Pork Schnitzel – Wienerschnitzel
4 boneless pork chops (1 pound total), pounded to ¼ inch thickness
1/4 cup flour
1 teaspoon salt
1/4 teaspoon freshly ground black pepper
2 eggs, beaten
2 tablespoons milk
1 cup fine dry bread crumbs
canola oil for frying
- Use a mallet to pound the pork cutlets to 1/4-1/8 inch thickness between sheets of plastic wrap.
- Set out 3 shallow bowls. One with a mixture of the flour, salt, and pepper. The second with the egg and milk whisked together. The third with a mixture of the bread crumbs and paprika.
- Heat the oil in a large skillet on medium high heat. Dredge the cutlets first in the seasoned flour, then dip the cutlets in the egg mixture, and then into the bread crumbs.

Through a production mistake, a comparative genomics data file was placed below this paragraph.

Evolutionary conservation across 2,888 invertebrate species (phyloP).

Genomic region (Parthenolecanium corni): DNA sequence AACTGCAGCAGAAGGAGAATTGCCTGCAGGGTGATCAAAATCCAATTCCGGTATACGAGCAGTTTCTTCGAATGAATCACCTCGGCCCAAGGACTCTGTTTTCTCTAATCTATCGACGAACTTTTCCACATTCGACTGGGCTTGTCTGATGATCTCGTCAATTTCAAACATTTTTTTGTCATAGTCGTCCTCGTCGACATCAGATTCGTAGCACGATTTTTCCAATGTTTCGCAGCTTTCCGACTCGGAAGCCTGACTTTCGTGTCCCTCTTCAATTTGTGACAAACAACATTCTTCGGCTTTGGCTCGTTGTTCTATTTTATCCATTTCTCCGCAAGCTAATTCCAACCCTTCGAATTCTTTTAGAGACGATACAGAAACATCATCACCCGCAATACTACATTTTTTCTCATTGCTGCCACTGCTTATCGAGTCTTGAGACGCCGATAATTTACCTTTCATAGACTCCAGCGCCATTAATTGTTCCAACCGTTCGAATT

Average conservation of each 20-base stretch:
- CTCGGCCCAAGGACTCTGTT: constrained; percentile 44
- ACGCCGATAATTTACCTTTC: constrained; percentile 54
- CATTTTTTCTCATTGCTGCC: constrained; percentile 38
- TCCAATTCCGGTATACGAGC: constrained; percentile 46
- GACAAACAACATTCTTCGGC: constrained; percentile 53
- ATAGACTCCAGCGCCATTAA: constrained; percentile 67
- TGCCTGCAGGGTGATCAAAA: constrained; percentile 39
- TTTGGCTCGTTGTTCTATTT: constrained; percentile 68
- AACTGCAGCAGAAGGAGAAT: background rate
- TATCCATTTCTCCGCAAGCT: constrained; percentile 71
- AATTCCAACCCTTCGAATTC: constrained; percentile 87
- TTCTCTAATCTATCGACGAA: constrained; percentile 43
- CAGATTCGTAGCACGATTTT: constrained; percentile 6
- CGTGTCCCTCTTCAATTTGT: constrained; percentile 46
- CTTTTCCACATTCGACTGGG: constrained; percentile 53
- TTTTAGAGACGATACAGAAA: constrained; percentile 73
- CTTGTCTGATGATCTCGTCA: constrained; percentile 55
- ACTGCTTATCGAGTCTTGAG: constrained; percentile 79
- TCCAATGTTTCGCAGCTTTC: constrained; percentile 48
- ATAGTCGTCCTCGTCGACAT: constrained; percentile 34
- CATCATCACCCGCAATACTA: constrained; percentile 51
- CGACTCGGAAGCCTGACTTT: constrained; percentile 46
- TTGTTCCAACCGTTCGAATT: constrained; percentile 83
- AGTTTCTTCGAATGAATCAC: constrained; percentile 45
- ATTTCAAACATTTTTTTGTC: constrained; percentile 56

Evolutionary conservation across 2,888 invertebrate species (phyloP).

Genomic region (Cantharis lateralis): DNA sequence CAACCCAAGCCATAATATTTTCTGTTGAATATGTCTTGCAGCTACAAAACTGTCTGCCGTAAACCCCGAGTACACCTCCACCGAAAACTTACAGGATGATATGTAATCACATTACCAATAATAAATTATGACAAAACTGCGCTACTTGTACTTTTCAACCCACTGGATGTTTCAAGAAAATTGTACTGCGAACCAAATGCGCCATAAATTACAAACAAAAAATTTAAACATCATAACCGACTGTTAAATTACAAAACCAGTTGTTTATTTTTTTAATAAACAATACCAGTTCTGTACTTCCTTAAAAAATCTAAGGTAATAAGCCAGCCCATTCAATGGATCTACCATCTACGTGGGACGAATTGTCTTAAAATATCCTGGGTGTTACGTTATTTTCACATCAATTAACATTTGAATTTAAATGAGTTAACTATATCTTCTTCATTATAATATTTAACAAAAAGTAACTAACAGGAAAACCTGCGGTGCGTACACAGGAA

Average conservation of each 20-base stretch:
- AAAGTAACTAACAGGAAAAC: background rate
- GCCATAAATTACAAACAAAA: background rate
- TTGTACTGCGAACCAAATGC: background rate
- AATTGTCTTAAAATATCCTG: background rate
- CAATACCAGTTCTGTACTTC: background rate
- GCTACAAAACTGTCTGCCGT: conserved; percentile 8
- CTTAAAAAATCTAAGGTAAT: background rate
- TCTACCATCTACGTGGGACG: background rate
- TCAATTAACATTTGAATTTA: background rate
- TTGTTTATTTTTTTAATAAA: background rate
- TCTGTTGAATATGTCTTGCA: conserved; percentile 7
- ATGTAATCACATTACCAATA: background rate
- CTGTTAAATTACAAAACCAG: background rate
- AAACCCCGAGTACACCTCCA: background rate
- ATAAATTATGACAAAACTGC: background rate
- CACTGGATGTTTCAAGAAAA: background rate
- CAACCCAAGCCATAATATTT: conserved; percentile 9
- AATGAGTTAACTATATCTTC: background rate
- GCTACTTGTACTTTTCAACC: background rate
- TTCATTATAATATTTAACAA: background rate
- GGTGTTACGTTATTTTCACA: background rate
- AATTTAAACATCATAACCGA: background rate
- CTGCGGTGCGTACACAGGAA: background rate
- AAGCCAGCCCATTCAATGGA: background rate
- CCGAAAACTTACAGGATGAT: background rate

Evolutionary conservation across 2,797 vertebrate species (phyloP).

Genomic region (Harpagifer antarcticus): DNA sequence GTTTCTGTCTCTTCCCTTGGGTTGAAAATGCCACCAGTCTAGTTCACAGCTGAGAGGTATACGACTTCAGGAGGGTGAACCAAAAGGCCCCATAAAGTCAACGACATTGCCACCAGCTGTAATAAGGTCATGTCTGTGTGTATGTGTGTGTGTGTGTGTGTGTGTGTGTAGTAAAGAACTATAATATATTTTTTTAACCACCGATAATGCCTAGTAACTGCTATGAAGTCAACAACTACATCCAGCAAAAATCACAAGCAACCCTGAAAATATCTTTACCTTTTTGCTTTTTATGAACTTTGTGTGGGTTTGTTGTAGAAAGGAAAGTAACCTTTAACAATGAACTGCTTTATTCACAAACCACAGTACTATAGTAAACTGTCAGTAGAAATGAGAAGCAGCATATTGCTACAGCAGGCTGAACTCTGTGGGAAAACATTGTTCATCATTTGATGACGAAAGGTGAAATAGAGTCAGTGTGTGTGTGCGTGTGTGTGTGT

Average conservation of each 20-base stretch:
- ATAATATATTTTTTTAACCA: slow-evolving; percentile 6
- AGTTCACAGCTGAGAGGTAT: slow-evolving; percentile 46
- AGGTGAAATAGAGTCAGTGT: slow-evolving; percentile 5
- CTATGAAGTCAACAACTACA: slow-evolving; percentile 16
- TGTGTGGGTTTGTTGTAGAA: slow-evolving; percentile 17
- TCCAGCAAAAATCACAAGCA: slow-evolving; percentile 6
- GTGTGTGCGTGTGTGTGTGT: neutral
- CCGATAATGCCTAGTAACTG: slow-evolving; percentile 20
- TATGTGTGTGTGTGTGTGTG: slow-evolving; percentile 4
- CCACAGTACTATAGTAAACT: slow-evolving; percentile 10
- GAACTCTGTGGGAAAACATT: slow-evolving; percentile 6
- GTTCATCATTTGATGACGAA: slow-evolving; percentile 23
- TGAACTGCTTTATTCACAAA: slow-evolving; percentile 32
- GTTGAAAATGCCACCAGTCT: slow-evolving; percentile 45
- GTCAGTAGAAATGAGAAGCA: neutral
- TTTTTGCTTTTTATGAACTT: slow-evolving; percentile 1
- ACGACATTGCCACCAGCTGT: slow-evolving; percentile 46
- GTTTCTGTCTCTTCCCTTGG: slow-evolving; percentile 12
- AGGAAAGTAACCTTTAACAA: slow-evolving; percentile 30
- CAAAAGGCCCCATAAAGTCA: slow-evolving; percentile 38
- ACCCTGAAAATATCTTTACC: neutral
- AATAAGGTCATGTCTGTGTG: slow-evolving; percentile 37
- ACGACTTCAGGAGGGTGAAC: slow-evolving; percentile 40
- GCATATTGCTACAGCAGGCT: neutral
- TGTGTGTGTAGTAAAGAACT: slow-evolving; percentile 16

- Working in batches, sauté the cutlets for about 2-3 minutes per side until golden brown. Remove the cutlets from the skillet, drain on a paper towel-lined plate, and cover with foil or place in a warm oven to keep warm. Serve with lemon wedges.
Goulash Soup – Gulaschsuppe
2 1/2 pounds boneless beef chuck, cut into small cubes
2 tablespoons canola oil
3 medium onions, chopped
1 green pepper, diced small
2 garlic cloves, finely chopped
2 teaspoons caraway seeds
1 teaspoon dried marjoram
1/4 cup all-purpose flour
6 tablespoons tomato paste
6 cups boiling beef broth
1 teaspoon paprika
1/4 cup ketchup
2 teaspoons Worcestershire sauce
Sea salt and pepper to taste